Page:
One of the bills has bipartisan support from Sens. Hillary Rodham Clinton (D-N.Y.) and Susan Collins (R-Maine). In the House, Rep. Rahm Emanuel (D-Ill.) and Rep. Jo Ann Emerson (R-Mo.) are among those leading the charge for the bill. A bill was introduced by Democrats in the House last fall but died under Republican control of Congress.
"These drugs are often life-saving," said Waxman, whose name is on the landmark 1984 generic drug bill that he co-authored with Republican Sen. Orrin Hatch of Utah. "Unfortunately, they also frequently cost tens of thousands of dollars per year, even hundreds of thousands. And there is no pathway for approving low-cost competing versions of these drugs, even after patents have expired."
The biotechnology industry is fighting the bill, saying their drugs are made in a more complex manner and therefore need more rigorous scrutiny and testing.
Brand name biotech companies say their medicines are derived from humans, animals and other natural sources and are not as simple to make as drugs made from chemicals that speed through an abbreviated application process.
"The legislative discussion on biosimilars must be focused on patient safety, based on sound science including clinical evidence, and consider input provided by scientists, physicians, patients, academia and the industry as part of a transparent process," said Amgen spokeswoman Kelley Davenport, adding that ongoing innovation will likely make generics outdated anyway.
The most likely process to get approved, according to industry analysts, will be modeled, in part, on regulations in Europe that make generic companies test biotech drugs.
Testing of generic biotech drugs in Europe can last five years but varies from drug to drug, companies working through the European process say. By comparison, it can take brand name companies several times that amount of time to develop just one drug at costs of hundreds of millions of dollars.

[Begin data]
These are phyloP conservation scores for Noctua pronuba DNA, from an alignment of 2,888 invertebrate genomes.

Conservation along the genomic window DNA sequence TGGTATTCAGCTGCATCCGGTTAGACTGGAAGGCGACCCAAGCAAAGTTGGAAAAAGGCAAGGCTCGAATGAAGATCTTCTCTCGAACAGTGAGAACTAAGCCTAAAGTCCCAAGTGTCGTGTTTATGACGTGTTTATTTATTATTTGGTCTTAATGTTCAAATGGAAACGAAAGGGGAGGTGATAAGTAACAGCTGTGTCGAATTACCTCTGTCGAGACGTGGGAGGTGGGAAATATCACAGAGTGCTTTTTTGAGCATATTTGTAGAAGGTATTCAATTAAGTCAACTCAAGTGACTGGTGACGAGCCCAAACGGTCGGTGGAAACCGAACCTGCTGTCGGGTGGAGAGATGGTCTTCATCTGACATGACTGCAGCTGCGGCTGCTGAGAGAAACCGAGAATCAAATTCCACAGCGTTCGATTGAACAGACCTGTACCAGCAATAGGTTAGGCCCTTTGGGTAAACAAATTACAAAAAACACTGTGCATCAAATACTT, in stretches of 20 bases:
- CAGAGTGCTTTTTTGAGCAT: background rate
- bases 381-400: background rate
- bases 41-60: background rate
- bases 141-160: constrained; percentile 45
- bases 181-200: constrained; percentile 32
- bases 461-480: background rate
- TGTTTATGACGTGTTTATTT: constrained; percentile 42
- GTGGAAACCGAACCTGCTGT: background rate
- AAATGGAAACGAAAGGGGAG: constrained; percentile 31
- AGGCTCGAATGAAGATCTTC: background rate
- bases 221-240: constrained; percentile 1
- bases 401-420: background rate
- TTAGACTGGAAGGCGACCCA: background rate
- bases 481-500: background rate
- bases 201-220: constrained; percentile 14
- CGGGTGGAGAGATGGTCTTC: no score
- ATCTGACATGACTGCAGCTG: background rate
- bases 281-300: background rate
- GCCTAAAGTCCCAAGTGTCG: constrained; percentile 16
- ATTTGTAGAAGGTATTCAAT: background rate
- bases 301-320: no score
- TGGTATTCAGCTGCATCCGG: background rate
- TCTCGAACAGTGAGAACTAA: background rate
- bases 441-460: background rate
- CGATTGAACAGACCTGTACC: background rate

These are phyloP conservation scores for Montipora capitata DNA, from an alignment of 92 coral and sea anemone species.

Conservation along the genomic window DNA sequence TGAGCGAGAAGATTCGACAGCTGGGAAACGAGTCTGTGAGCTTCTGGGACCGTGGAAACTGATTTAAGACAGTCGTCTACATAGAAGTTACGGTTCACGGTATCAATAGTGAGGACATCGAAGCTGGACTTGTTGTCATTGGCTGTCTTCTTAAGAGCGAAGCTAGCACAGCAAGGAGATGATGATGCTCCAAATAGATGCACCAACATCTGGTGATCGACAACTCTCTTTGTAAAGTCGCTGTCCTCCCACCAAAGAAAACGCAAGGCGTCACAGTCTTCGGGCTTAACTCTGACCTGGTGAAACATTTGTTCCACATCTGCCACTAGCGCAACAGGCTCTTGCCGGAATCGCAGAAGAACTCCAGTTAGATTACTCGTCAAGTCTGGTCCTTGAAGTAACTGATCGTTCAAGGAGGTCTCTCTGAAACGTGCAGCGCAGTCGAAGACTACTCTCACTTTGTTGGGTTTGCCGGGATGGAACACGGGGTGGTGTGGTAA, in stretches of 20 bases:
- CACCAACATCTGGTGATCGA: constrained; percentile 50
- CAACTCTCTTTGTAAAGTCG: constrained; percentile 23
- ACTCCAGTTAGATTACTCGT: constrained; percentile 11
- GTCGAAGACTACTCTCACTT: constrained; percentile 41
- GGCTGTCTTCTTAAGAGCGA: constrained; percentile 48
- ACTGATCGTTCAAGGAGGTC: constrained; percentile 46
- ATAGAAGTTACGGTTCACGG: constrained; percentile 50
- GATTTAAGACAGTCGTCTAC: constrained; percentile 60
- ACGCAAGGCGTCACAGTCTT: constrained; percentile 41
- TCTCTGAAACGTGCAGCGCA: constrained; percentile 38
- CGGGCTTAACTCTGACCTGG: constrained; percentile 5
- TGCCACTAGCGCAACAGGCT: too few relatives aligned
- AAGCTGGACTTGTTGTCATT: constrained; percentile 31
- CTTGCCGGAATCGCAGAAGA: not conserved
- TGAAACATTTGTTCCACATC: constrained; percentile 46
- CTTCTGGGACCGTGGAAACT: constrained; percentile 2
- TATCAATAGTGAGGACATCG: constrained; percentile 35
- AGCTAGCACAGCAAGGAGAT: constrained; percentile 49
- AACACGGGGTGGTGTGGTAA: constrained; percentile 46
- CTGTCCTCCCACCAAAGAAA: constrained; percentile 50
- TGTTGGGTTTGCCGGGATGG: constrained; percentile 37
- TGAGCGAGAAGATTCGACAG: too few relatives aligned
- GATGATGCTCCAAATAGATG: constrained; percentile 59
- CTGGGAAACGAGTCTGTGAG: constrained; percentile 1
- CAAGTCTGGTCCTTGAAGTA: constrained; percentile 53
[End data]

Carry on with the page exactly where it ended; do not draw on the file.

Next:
Lake Forest-based Hospira Inc. is working with a German-based drugmaker, Stada Arzneimittel AG, to bring a generic version of Epogen to market and is hoping to get an approval in Europe by the end of this year.
"Without a pathway established in the U.S. for the FDA to approve generic biologics, patients will not be able to get access to affordable alternatives to proprietary biologics," said Tom Moore, Hospira's president of global pharmaceuticals.
"If the Amgens and other [biotech companies] were indeed the only people who could produce these drugs, then why did they invest in these elaborate patent estates in the first place," Moore said.
Drugmakers like Hospira are confident that Congress will eventually approve a law creating a pathway for generic biotech drugs to win approval, possibly this year. With that in mind Hospira has begun early development of a generic Epogen for the U.S. market.
It plans to test its generic version of Epogen in its laboratories and in patients so that its testing will be completed in time to submit an application for FDA approval once Amgen patents begin to expire, assuming Congress has passed a law.
Hospira said it is investing undisclosed amounts of money preparing for biotech drugs to come off patent. It would not say what it planned to charge for a generic of Epogen.
"Despite the fact that there is no generic regulatory pathway we have come to the conclusion that it is inevitable," Moore said. "We would not be doing this unless we could not bring value in the marketplace for the patient."
Other companies, too, that have an expertise in either injectable pharmaceuticals or generics are expected to look at the generic biotech business. These include Teva Pharmaceutical Industries and Barr Pharmaceuticals Inc., industry reports say.
Copyright © 2007, Chicago Tribune